The pain is often less than a week in onset, and if associated with ptosis, facial numbness and unsteadiness then immediate referral to the medical services is recommended.

Around 12-34% of cases are the result of trivial trauma e.g. sneezing or sport related injury. The authors strongly recommend considering CeAD for all trauma to the neck in the frst month, and check for the above signs and symptoms.

This article contains much useful information, but much is summarised in clear tables e.g., table 3 potential signs and symptoms of CeAD, table 4 Red Flags, and table 5 Clinical tests.

In summary, if patients complain of an uncharacteristic headache, and have had a neck trauma in the past month, consider the possibility of CeAD.

References

Vaughan, B, Moran, R, Tehan, P, Fryer, G, Holmes, M, Vogel, S & Taylor, A (2016) Manual Therapy and cervical artery dysfunction: Identifcation of potential risk factors in clinical encounters, International Journal of Osteopathic Medicine, vol 21: 40-50

Osteopathy and Tension-type Headaches

Summary

Osteopathy, specifically manual joint mobilisation, may have a positive effect on quality of life and headache frequency for adults with tension-type headaches.

Keywords

Tension-type Headache (TTH), Osteopathy, Manual Joint mobilisation techniques, Headache frequency, Quality of life, systematic review, meta analysis.

Overview

Tension type Headache (TTH) is ranked as the second most prevalent health condition worldwide. There has been a lack of evidence for the effectiveness of manual therapy for TTH but this latest review suggests that Manual Joint mobilisation techniques may decrease frequency of headache occurance and improve quality of life.

A systematic literature review was conducted in february 2020 based on the PICO framework (Population, Intervention, Comparison and Outcome) and adhering to the Preferred Reporting Items for Systematic Reviews and Meta-Analyses (PRISMA). Methodology followed the Grading of Recommendation, Assessment, Development, and Evaluation (GRADE) approach. Six relevant Randomised Controlled Trials (RCT) were found after a searching databases EMBASE, PsycINFO, MEDLINE, CINAHL and PEDRO.

Only RCTs of sufficient quality were included in the review. Patients,18 years or older, diagnosed with TTH according to the International Classification of Headache disorder were included. Manual joint mobilisation techniques were compared to no mobilisation technique, other treatment, treatment as usual, placebo or sham intervention. Headache Frequency was measured in days per month of headache. Both Quality of Life and Headache frequency were assessed at the end of treatment.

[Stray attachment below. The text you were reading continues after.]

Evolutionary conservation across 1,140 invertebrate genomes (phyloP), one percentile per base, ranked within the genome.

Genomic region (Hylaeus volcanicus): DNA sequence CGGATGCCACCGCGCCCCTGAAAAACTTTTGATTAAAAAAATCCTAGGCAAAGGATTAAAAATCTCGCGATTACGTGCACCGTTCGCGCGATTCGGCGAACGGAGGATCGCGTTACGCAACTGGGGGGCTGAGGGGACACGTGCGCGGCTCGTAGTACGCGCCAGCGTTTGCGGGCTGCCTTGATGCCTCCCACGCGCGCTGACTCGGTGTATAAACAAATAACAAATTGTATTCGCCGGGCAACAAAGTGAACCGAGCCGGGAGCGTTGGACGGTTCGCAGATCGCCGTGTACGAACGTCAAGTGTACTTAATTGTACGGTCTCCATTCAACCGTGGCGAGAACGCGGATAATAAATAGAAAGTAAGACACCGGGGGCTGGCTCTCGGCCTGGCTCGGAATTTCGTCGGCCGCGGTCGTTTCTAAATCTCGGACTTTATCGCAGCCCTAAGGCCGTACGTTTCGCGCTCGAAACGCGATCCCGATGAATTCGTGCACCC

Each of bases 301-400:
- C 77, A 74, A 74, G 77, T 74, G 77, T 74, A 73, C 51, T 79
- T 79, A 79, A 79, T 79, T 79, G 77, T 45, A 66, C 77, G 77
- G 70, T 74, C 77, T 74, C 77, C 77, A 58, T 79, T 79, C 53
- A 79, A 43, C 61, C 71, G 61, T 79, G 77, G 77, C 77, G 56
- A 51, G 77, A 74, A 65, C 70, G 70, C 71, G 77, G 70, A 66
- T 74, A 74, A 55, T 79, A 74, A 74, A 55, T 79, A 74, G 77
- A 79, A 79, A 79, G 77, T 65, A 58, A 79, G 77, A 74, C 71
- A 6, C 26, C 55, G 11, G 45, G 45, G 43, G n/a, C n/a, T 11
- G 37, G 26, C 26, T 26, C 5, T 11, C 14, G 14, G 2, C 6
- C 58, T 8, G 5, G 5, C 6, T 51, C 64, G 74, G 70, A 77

Manual joint mobilisation techniques were defined as any manual technique, mobilisation or manipulation within normal range of motion of the joint, aimed at affecting the joints, muscles and connective tissues of the neck, chest and lower back.

Results found that manual joint mobilisation had a positive effect on both headache frequency and quality of life. However, the certainty of evidence was very low due to risk of bias, inconsistency and imprecision. A weak recommendation is therefore made by the review for manual joint mobilisation techniques as a supplement to medical treatment for adult patients with
TTH.

The review also assessed the effectivness of supervised physical activity, psychological treatment, acupuncture and patient education on TTH.Patient education was defined as information about the TTH, treatment, medication over use, self care, lifestyle, physical activity, regular diet and sleep. The review found that no RCTs had been conducted for Patient education but that clinical experience suggests that patient education may have a positive effect on the patients ability to manage their disease. Supervised physical activity was defined as planned, repeated and structured physical activity. Two RCTs were found and results showed potential effect of reducing headache intensity. However, the risk of bias and imprecision was high so the certainty of evidence is very low.

All non-pharmacological interventions were found to be safe. The certainty of evidence was found to be low or very low due to risk of bias and imprecision.

From an osteopathic perspective it is interesting that patient education, supervised physical activity and manual jount mobilisation, as well as being safe for patients, may positivly affect frequency of tension type headaches as well as improve quality of life.

Reference:

Krøll, L.S., Callesen, H.E., Carlsen, L.N. et al. Manual joint mobilisation techniques, supervised physical activity, psychological treatment, acupuncture and patient education for patients with tension-type headache. A systematic review and meta- analysis. J Headache Pain 22, 96 (2021). https://doi.org/10.1186/ s10194-021-01298-4

Caroline Frost September 2021

A Long or short game? Psychosocial predictors of chronic low back pain 

Summary: Psychosocial factors are known to be important in the development of low back pain. This 2020 study analysed the predictive value of specific types of psychosocial stress and self efficacy in development of chronic low back pain. It is relevant for Osteopaths to understand the possible influence of particular types of psychosocial stress such as work or social stress, and self-efficacy on “chronification” of low back pain since they may need to be addressed differentially in the treatment plan.

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Keywords: Psychosocial stress; Low back pain; Chronic pain; Self Efficacy